Aspen Santa Fe Ballet: Live review
Getting to and from the MAC in Glen Ellyn was an exercise in faith—the trip home took almost two hours—but, wintry mix be damned, ASFB brought the ’burbs vibrant performances in three pieces. They also brought a fourth. I'll get to that.
Finnish choreographer Jorma Elo has had his work on area stages with increasing frequency. Hubbard Street commissioned From All Sides and Bitter Suite in 2007 and 2009, respectively, and San Francisco Ballet performed Double Evil here in the interim. All three have compelling moments, but none gel into an experience that remains after the curtain drops. You fall in love with the work his vocabulary suggests and become dismayed that what you’re watching isn’t it; he’s astoundingly creative but even more tangential. To watch Red Sweet, which ASFB commissioned in 2008, is to see Elo’s strengths (unique movement, slippery humor, thrilling speed) finally hewn to compositional rigor. It’s both a joy and a relief.
If you’ve heard the name Twyla Tharp but don’t know what it means, a viewing of her 1975 quartet Sue’s Leg would tell you much (if not all) you need to know. Snatches of social dance, soft shoe, ballet and jazz flash within the frame of four friends just hanging out. It’s set to a handful of crackly recordings by “Fats” Waller of standards like “Ain’t Misbehavin’” and was lit by Jennifer Tipton to drift from sunny days to a slightly-menacing followspot. Tharp, especially in an old chestnut like Sue’s, can be maddeningly noncommittal: Emily Proctor, a tiny dancer with a radiant presence, is left at one point in her solo to endlessly paddle turn like a dimwit at a Phish concert. It may aim for simple exuberance, but just doesn’t feel honest. (It’s not an issue of interpretation, either—the dancers of ASFB are a humble bunch. Not a single ego or editorial on the stage, just ten diligent artists letting the choreography speak for itself.) I won’t argue with Tharp’s genius or massive influence, but there’s a frigid distance to her work that’s always kept me out.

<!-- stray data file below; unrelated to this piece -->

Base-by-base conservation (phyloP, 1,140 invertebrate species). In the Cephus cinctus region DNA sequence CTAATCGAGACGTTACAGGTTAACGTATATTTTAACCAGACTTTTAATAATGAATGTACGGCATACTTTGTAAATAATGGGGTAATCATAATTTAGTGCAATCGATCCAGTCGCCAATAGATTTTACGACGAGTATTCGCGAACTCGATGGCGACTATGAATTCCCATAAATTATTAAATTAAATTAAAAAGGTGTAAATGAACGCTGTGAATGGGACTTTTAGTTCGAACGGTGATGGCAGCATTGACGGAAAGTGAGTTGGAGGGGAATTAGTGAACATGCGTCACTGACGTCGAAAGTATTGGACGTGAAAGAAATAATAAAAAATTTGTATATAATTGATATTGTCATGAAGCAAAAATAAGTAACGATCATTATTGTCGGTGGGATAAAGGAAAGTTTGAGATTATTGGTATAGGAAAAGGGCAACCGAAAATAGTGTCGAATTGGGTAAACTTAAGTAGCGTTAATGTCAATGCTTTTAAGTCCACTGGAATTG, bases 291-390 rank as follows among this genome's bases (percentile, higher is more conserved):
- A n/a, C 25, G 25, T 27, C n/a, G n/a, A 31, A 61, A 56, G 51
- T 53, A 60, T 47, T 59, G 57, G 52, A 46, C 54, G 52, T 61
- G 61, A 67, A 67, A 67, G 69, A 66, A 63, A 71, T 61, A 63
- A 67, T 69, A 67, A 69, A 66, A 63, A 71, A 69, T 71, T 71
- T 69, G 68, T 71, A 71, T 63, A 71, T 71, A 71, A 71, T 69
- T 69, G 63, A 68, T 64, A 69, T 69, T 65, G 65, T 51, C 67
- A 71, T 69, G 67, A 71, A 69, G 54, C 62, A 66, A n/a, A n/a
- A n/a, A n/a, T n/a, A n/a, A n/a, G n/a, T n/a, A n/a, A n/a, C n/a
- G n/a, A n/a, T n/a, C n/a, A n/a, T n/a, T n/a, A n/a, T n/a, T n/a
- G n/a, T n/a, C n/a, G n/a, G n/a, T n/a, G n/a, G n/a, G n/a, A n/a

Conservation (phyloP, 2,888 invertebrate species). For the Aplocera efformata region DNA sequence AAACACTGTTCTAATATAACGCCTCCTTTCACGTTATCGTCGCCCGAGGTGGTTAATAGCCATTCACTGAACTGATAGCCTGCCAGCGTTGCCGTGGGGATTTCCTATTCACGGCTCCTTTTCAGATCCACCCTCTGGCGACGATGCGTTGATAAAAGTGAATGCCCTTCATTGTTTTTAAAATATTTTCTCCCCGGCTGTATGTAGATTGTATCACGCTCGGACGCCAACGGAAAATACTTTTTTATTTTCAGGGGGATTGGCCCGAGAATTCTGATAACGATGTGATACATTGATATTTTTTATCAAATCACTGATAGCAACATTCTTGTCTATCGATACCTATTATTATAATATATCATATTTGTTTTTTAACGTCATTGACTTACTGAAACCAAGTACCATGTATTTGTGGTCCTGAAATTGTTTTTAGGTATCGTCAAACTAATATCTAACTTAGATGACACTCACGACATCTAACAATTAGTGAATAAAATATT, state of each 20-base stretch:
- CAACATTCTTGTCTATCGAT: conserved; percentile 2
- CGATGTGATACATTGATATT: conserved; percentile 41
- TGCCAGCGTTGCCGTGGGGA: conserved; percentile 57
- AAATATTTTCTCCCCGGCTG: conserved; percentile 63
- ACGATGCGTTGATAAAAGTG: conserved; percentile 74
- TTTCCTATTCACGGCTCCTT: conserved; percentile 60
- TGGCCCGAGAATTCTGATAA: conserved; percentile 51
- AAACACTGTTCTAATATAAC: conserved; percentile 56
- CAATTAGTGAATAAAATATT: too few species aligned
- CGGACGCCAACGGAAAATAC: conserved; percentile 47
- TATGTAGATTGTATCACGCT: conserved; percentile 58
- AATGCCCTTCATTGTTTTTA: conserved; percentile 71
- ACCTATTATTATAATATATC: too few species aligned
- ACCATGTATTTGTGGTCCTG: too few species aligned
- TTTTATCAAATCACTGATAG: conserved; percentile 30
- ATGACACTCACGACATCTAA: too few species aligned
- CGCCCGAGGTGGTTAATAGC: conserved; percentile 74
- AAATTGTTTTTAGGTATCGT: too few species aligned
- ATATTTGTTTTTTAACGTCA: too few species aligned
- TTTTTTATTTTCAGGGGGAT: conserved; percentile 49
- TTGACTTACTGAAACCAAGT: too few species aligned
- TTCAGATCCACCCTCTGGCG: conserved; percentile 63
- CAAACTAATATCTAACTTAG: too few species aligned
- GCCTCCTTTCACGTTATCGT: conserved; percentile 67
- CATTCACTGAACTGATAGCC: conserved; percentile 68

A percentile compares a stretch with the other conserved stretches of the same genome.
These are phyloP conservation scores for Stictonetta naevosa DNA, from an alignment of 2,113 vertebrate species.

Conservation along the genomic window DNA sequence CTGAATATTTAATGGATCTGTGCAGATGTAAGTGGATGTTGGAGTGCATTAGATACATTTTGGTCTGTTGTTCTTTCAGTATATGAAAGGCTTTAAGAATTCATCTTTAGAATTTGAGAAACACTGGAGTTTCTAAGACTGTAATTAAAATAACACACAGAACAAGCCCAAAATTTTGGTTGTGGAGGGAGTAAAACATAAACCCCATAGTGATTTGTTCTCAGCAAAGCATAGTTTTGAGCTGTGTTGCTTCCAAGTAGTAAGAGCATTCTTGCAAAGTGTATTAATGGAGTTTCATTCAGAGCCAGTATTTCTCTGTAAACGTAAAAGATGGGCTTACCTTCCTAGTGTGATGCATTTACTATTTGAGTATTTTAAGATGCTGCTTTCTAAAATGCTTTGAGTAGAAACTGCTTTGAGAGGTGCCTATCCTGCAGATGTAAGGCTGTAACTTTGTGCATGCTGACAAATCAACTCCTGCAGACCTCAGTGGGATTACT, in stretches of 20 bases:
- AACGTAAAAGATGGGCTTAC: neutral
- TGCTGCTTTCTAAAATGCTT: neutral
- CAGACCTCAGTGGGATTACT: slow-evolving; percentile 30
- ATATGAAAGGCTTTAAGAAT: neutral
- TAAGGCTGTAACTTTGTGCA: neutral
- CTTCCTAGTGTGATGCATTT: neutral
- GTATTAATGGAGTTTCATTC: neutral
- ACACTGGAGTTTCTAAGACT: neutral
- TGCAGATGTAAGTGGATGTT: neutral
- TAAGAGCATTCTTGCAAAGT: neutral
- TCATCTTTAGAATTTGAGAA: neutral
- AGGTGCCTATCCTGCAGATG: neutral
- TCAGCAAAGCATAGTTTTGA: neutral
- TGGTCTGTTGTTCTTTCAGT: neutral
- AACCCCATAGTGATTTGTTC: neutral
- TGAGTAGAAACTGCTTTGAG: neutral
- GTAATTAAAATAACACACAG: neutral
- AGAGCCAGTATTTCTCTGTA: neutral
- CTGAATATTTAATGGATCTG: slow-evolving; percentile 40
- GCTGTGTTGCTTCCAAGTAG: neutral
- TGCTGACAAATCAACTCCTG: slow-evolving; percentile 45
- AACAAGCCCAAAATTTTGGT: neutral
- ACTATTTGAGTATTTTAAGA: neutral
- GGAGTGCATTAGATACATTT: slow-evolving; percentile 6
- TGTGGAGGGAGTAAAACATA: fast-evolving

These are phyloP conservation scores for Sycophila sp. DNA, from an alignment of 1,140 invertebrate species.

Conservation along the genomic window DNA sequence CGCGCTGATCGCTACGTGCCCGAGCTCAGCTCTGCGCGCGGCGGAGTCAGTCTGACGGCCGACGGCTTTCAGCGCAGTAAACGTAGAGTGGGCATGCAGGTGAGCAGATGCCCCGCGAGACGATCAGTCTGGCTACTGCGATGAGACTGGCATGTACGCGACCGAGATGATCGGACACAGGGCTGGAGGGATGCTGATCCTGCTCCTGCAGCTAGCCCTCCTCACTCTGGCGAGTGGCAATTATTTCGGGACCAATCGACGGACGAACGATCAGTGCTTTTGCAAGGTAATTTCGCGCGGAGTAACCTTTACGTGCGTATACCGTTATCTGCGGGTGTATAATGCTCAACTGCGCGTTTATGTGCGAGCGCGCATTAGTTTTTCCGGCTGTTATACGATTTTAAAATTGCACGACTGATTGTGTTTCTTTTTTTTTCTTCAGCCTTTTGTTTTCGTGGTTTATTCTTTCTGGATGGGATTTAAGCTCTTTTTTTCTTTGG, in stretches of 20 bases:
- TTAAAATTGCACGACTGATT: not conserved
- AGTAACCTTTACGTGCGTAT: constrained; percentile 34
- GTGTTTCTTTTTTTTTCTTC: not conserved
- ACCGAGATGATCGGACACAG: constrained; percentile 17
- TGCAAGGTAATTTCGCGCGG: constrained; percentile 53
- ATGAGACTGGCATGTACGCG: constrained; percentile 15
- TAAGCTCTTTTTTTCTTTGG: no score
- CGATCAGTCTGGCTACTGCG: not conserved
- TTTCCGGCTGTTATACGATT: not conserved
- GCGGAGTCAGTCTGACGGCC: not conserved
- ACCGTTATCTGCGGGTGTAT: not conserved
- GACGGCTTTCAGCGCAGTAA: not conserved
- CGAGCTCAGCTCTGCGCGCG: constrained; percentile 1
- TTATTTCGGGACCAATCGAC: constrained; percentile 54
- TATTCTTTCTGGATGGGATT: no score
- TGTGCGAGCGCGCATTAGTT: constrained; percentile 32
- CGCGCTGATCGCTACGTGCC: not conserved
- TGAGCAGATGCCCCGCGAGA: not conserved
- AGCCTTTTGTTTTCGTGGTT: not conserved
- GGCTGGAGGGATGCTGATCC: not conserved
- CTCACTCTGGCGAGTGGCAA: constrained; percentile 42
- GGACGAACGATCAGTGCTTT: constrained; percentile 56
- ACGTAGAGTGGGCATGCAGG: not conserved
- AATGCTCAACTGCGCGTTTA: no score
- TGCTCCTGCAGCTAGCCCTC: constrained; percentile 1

Katherine Bolaños and Sam Chittenden were as gorgeous in the duet from William Forsythe’s Slingerland (2000) as they were last summer. It was given the same precise, passionate take, one I’d happily watch a dozen times more.
Closing the program was Noir Blanc, a 2002 commission from MOMIX’s Moses Pendleton. It employs ultraviolet lighting and a downstage scrim to create the optical illusion of eight bodies cut in half vertically, “magically” levitating and bouncing. Pendleton gives each “magic” moment at least 60 seconds to register, approximately 59 more than is necessary. This kind of thing has its place—a MOMIX concert, for example—but sharing a bill with an excellent Elo, a seminal Tharp and a pristine Forsythe is definitely not it.